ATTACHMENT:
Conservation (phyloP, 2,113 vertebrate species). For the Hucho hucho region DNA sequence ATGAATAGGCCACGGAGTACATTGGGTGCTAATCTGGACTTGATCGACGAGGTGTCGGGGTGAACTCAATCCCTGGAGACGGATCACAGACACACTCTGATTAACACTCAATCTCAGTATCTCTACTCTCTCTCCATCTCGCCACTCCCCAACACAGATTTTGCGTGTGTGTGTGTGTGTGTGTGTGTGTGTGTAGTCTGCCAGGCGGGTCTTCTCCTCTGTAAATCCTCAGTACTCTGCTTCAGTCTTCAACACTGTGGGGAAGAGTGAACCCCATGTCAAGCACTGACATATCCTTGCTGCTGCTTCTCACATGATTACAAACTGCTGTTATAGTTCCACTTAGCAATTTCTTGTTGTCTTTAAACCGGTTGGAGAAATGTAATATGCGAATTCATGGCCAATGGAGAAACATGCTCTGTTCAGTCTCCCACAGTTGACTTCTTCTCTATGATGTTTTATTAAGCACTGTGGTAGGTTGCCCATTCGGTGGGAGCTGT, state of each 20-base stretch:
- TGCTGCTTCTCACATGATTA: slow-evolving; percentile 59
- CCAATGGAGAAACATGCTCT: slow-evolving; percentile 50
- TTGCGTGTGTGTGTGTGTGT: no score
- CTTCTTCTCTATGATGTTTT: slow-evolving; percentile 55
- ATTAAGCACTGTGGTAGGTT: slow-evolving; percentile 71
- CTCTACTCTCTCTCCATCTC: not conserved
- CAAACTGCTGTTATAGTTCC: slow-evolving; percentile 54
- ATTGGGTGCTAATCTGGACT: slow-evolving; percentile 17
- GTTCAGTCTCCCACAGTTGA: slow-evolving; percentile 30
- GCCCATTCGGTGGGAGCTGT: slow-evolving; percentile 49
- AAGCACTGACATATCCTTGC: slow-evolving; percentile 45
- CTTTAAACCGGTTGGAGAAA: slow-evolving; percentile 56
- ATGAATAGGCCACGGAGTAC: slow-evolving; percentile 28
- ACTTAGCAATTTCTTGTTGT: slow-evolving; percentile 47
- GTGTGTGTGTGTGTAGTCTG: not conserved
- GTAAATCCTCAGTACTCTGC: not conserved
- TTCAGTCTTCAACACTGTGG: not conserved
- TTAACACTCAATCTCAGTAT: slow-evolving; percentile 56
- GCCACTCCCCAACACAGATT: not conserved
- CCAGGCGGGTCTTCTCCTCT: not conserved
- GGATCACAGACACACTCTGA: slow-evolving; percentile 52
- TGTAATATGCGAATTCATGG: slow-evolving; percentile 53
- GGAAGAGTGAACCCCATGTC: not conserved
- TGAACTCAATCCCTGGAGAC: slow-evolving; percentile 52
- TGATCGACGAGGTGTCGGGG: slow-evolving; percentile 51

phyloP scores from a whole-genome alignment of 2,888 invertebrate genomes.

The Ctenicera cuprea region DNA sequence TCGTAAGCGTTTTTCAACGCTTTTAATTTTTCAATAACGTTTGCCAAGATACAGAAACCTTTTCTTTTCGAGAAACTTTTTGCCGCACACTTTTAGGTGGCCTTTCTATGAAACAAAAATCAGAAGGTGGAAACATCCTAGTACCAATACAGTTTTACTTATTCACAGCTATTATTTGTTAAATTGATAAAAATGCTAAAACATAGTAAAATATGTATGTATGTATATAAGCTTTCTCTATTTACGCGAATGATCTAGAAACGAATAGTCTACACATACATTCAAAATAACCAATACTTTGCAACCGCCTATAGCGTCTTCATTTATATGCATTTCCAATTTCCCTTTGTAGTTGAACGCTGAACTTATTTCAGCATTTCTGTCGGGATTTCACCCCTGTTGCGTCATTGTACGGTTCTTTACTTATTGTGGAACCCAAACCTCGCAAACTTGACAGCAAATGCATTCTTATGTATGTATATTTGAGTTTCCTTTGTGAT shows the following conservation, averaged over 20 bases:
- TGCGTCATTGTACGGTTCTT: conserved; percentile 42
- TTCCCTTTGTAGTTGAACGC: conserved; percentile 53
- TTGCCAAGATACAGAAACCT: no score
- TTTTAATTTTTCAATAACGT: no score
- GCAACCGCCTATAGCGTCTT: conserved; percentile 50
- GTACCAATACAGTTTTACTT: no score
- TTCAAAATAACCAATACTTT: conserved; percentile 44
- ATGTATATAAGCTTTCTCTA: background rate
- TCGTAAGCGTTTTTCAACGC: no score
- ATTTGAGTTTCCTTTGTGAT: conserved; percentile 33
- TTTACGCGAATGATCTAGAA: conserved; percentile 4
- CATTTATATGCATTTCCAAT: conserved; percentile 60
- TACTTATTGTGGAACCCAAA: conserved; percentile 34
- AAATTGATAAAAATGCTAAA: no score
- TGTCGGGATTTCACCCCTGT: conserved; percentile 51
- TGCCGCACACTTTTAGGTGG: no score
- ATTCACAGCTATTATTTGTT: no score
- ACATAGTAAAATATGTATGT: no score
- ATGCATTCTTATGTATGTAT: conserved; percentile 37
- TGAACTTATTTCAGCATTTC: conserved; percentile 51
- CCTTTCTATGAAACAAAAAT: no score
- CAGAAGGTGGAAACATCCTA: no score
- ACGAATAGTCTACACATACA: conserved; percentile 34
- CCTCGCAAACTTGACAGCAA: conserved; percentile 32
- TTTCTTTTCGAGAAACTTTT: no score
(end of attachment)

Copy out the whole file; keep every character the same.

Conservation (phyloP, 2,113 vertebrate species). For the Hucho hucho region DNA sequence ATGAATAGGCCACGGAGTACATTGGGTGCTAATCTGGACTTGATCGACGAGGTGTCGGGGTGAACTCAATCCCTGGAGACGGATCACAGACACACTCTGATTAACACTCAATCTCAGTATCTCTACTCTCTCTCCATCTCGCCACTCCCCAACACAGATTTTGCGTGTGTGTGTGTGTGTGTGTGTGTGTGTGTAGTCTGCCAGGCGGGTCTTCTCCTCTGTAAATCCTCAGTACTCTGCTTCAGTCTTCAACACTGTGGGGAAGAGTGAACCCCATGTCAAGCACTGACATATCCTTGCTGCTGCTTCTCACATGATTACAAACTGCTGTTATAGTTCCACTTAGCAATTTCTTGTTGTCTTTAAACCGGTTGGAGAAATGTAATATGCGAATTCATGGCCAATGGAGAAACATGCTCTGTTCAGTCTCCCACAGTTGACTTCTTCTCTATGATGTTTTATTAAGCACTGTGGTAGGTTGCCCATTCGGTGGGAGCTGT, state of each 20-base stretch:
- TGCTGCTTCTCACATGATTA: slow-evolving; percentile 59
- CCAATGGAGAAACATGCTCT: slow-evolving; percentile 50
- TTGCGTGTGTGTGTGTGTGT: no score
- CTTCTTCTCTATGATGTTTT: slow-evolving; percentile 55
- ATTAAGCACTGTGGTAGGTT: slow-evolving; percentile 71
- CTCTACTCTCTCTCCATCTC: not conserved
- CAAACTGCTGTTATAGTTCC: slow-evolving; percentile 54
- ATTGGGTGCTAATCTGGACT: slow-evolving; percentile 17
- GTTCAGTCTCCCACAGTTGA: slow-evolving; percentile 30
- GCCCATTCGGTGGGAGCTGT: slow-evolving; percentile 49
- AAGCACTGACATATCCTTGC: slow-evolving; percentile 45
- CTTTAAACCGGTTGGAGAAA: slow-evolving; percentile 56
- ATGAATAGGCCACGGAGTAC: slow-evolving; percentile 28
- ACTTAGCAATTTCTTGTTGT: slow-evolving; percentile 47
- GTGTGTGTGTGTGTAGTCTG: not conserved
- GTAAATCCTCAGTACTCTGC: not conserved
- TTCAGTCTTCAACACTGTGG: not conserved
- TTAACACTCAATCTCAGTAT: slow-evolving; percentile 56
- GCCACTCCCCAACACAGATT: not conserved
- CCAGGCGGGTCTTCTCCTCT: not conserved
- GGATCACAGACACACTCTGA: slow-evolving; percentile 52
- TGTAATATGCGAATTCATGG: slow-evolving; percentile 53
- GGAAGAGTGAACCCCATGTC: not conserved
- TGAACTCAATCCCTGGAGAC: slow-evolving; percentile 52
- TGATCGACGAGGTGTCGGGG: slow-evolving; percentile 51

phyloP scores from a whole-genome alignment of 2,888 invertebrate genomes.

The Ctenicera cuprea region DNA sequence TCGTAAGCGTTTTTCAACGCTTTTAATTTTTCAATAACGTTTGCCAAGATACAGAAACCTTTTCTTTTCGAGAAACTTTTTGCCGCACACTTTTAGGTGGCCTTTCTATGAAACAAAAATCAGAAGGTGGAAACATCCTAGTACCAATACAGTTTTACTTATTCACAGCTATTATTTGTTAAATTGATAAAAATGCTAAAACATAGTAAAATATGTATGTATGTATATAAGCTTTCTCTATTTACGCGAATGATCTAGAAACGAATAGTCTACACATACATTCAAAATAACCAATACTTTGCAACCGCCTATAGCGTCTTCATTTATATGCATTTCCAATTTCCCTTTGTAGTTGAACGCTGAACTTATTTCAGCATTTCTGTCGGGATTTCACCCCTGTTGCGTCATTGTACGGTTCTTTACTTATTGTGGAACCCAAACCTCGCAAACTTGACAGCAAATGCATTCTTATGTATGTATATTTGAGTTTCCTTTGTGAT shows the following conservation, averaged over 20 bases:
- TGCGTCATTGTACGGTTCTT: conserved; percentile 42
- TTCCCTTTGTAGTTGAACGC: conserved; percentile 53
- TTGCCAAGATACAGAAACCT: no score
- TTTTAATTTTTCAATAACGT: no score
- GCAACCGCCTATAGCGTCTT: conserved; percentile 50
- GTACCAATACAGTTTTACTT: no score
- TTCAAAATAACCAATACTTT: conserved; percentile 44
- ATGTATATAAGCTTTCTCTA: background rate
- TCGTAAGCGTTTTTCAACGC: no score
- ATTTGAGTTTCCTTTGTGAT: conserved; percentile 33
- TTTACGCGAATGATCTAGAA: conserved; percentile 4
- CATTTATATGCATTTCCAAT: conserved; percentile 60
- TACTTATTGTGGAACCCAAA: conserved; percentile 34
- AAATTGATAAAAATGCTAAA: no score
- TGTCGGGATTTCACCCCTGT: conserved; percentile 51
- TGCCGCACACTTTTAGGTGG: no score
- ATTCACAGCTATTATTTGTT: no score
- ACATAGTAAAATATGTATGT: no score
- ATGCATTCTTATGTATGTAT: conserved; percentile 37
- TGAACTTATTTCAGCATTTC: conserved; percentile 51
- CCTTTCTATGAAACAAAAAT: no score
- CAGAAGGTGGAAACATCCTA: no score
- ACGAATAGTCTACACATACA: conserved; percentile 34
- CCTCGCAAACTTGACAGCAA: conserved; percentile 32
- TTTCTTTTCGAGAAACTTTT: no score